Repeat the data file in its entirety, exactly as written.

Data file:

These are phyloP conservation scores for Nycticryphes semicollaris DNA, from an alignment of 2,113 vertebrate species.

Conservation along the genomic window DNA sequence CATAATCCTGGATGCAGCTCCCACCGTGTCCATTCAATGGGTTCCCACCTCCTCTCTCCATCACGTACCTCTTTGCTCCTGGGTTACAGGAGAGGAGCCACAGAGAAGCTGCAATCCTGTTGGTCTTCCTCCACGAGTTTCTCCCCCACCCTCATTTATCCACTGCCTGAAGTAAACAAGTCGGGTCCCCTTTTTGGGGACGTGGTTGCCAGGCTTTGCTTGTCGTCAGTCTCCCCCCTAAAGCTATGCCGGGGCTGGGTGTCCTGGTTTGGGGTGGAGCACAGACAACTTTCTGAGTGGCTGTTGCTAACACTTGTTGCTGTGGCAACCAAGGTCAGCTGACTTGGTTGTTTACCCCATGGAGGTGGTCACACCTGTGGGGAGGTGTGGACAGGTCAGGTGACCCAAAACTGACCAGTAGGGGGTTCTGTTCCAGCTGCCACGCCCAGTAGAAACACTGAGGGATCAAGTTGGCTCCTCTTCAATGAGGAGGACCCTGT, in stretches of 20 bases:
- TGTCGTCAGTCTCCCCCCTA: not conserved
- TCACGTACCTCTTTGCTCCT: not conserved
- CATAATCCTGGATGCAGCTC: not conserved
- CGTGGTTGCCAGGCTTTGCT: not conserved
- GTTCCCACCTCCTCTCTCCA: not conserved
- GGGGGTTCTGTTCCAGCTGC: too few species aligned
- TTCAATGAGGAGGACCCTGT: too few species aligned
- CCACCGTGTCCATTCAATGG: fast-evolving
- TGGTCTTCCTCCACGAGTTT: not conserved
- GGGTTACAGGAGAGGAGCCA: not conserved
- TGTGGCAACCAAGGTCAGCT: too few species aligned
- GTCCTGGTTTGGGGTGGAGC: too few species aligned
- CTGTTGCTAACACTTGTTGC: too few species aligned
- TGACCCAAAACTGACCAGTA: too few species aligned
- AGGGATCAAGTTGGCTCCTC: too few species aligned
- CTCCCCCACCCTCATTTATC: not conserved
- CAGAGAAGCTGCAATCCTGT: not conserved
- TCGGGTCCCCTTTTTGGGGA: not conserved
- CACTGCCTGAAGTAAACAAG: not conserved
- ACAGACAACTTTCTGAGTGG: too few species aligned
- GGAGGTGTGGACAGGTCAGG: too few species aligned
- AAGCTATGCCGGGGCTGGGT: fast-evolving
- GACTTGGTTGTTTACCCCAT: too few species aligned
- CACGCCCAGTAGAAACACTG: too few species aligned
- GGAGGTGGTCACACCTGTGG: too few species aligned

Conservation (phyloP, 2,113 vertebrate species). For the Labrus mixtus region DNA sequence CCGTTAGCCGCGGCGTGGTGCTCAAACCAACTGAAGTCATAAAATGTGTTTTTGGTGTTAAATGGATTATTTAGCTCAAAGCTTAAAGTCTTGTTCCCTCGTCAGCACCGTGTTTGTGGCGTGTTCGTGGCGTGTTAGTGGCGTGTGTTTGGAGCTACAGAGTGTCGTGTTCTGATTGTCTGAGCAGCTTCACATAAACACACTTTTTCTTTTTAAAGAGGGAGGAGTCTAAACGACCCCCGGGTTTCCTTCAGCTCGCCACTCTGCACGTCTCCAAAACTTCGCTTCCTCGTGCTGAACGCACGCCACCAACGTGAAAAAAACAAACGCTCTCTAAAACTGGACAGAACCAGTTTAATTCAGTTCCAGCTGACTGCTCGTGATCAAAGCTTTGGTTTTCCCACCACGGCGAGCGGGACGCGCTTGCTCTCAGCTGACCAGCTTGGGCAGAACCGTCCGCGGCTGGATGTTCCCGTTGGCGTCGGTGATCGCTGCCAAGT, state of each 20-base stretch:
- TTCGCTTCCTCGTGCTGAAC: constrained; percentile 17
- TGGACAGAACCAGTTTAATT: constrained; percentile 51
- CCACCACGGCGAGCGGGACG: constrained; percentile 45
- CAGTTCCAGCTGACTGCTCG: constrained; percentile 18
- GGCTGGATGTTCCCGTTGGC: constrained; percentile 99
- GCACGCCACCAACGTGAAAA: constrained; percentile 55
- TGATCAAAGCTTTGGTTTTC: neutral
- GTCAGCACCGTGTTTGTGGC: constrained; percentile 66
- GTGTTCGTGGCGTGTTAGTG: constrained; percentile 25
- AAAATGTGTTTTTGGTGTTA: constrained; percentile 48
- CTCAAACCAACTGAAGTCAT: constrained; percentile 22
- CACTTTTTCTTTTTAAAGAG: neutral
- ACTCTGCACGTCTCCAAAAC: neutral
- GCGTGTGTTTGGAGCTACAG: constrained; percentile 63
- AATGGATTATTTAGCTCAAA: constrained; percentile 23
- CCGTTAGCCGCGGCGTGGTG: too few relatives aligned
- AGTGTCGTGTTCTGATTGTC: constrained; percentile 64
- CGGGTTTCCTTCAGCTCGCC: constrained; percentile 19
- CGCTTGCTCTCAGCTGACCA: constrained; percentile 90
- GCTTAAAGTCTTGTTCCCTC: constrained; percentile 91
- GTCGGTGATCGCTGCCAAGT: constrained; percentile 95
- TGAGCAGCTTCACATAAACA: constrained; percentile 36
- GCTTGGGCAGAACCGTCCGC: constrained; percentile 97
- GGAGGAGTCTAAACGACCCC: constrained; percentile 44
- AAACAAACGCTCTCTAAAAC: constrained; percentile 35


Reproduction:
These are phyloP conservation scores for Nycticryphes semicollaris DNA, from an alignment of 2,113 vertebrate species.

Conservation along the genomic window DNA sequence CATAATCCTGGATGCAGCTCCCACCGTGTCCATTCAATGGGTTCCCACCTCCTCTCTCCATCACGTACCTCTTTGCTCCTGGGTTACAGGAGAGGAGCCACAGAGAAGCTGCAATCCTGTTGGTCTTCCTCCACGAGTTTCTCCCCCACCCTCATTTATCCACTGCCTGAAGTAAACAAGTCGGGTCCCCTTTTTGGGGACGTGGTTGCCAGGCTTTGCTTGTCGTCAGTCTCCCCCCTAAAGCTATGCCGGGGCTGGGTGTCCTGGTTTGGGGTGGAGCACAGACAACTTTCTGAGTGGCTGTTGCTAACACTTGTTGCTGTGGCAACCAAGGTCAGCTGACTTGGTTGTTTACCCCATGGAGGTGGTCACACCTGTGGGGAGGTGTGGACAGGTCAGGTGACCCAAAACTGACCAGTAGGGGGTTCTGTTCCAGCTGCCACGCCCAGTAGAAACACTGAGGGATCAAGTTGGCTCCTCTTCAATGAGGAGGACCCTGT, in stretches of 20 bases:
- TGTCGTCAGTCTCCCCCCTA: not conserved
- TCACGTACCTCTTTGCTCCT: not conserved
- CATAATCCTGGATGCAGCTC: not conserved
- CGTGGTTGCCAGGCTTTGCT: not conserved
- GTTCCCACCTCCTCTCTCCA: not conserved
- GGGGGTTCTGTTCCAGCTGC: too few species aligned
- TTCAATGAGGAGGACCCTGT: too few species aligned
- CCACCGTGTCCATTCAATGG: fast-evolving
- TGGTCTTCCTCCACGAGTTT: not conserved
- GGGTTACAGGAGAGGAGCCA: not conserved
- TGTGGCAACCAAGGTCAGCT: too few species aligned
- GTCCTGGTTTGGGGTGGAGC: too few species aligned
- CTGTTGCTAACACTTGTTGC: too few species aligned
- TGACCCAAAACTGACCAGTA: too few species aligned
- AGGGATCAAGTTGGCTCCTC: too few species aligned
- CTCCCCCACCCTCATTTATC: not conserved
- CAGAGAAGCTGCAATCCTGT: not conserved
- TCGGGTCCCCTTTTTGGGGA: not conserved
- CACTGCCTGAAGTAAACAAG: not conserved
- ACAGACAACTTTCTGAGTGG: too few species aligned
- GGAGGTGTGGACAGGTCAGG: too few species aligned
- AAGCTATGCCGGGGCTGGGT: fast-evolving
- GACTTGGTTGTTTACCCCAT: too few species aligned
- CACGCCCAGTAGAAACACTG: too few species aligned
- GGAGGTGGTCACACCTGTGG: too few species aligned

Conservation (phyloP, 2,113 vertebrate species). For the Labrus mixtus region DNA sequence CCGTTAGCCGCGGCGTGGTGCTCAAACCAACTGAAGTCATAAAATGTGTTTTTGGTGTTAAATGGATTATTTAGCTCAAAGCTTAAAGTCTTGTTCCCTCGTCAGCACCGTGTTTGTGGCGTGTTCGTGGCGTGTTAGTGGCGTGTGTTTGGAGCTACAGAGTGTCGTGTTCTGATTGTCTGAGCAGCTTCACATAAACACACTTTTTCTTTTTAAAGAGGGAGGAGTCTAAACGACCCCCGGGTTTCCTTCAGCTCGCCACTCTGCACGTCTCCAAAACTTCGCTTCCTCGTGCTGAACGCACGCCACCAACGTGAAAAAAACAAACGCTCTCTAAAACTGGACAGAACCAGTTTAATTCAGTTCCAGCTGACTGCTCGTGATCAAAGCTTTGGTTTTCCCACCACGGCGAGCGGGACGCGCTTGCTCTCAGCTGACCAGCTTGGGCAGAACCGTCCGCGGCTGGATGTTCCCGTTGGCGTCGGTGATCGCTGCCAAGT, state of each 20-base stretch:
- TTCGCTTCCTCGTGCTGAAC: constrained; percentile 17
- TGGACAGAACCAGTTTAATT: constrained; percentile 51
- CCACCACGGCGAGCGGGACG: constrained; percentile 45
- CAGTTCCAGCTGACTGCTCG: constrained; percentile 18
- GGCTGGATGTTCCCGTTGGC: constrained; percentile 99
- GCACGCCACCAACGTGAAAA: constrained; percentile 55
- TGATCAAAGCTTTGGTTTTC: neutral
- GTCAGCACCGTGTTTGTGGC: constrained; percentile 66
- GTGTTCGTGGCGTGTTAGTG: constrained; percentile 25
- AAAATGTGTTTTTGGTGTTA: constrained; percentile 48
- CTCAAACCAACTGAAGTCAT: constrained; percentile 22
- CACTTTTTCTTTTTAAAGAG: neutral
- ACTCTGCACGTCTCCAAAAC: neutral
- GCGTGTGTTTGGAGCTACAG: constrained; percentile 63
- AATGGATTATTTAGCTCAAA: constrained; percentile 23
- CCGTTAGCCGCGGCGTGGTG: too few relatives aligned
- AGTGTCGTGTTCTGATTGTC: constrained; percentile 64
- CGGGTTTCCTTCAGCTCGCC: constrained; percentile 19
- CGCTTGCTCTCAGCTGACCA: constrained; percentile 90
- GCTTAAAGTCTTGTTCCCTC: constrained; percentile 91
- GTCGGTGATCGCTGCCAAGT: constrained; percentile 95
- TGAGCAGCTTCACATAAACA: constrained; percentile 36
- GCTTGGGCAGAACCGTCCGC: constrained; percentile 97
- GGAGGAGTCTAAACGACCCC: constrained; percentile 44
- AAACAAACGCTCTCTAAAAC: constrained; percentile 35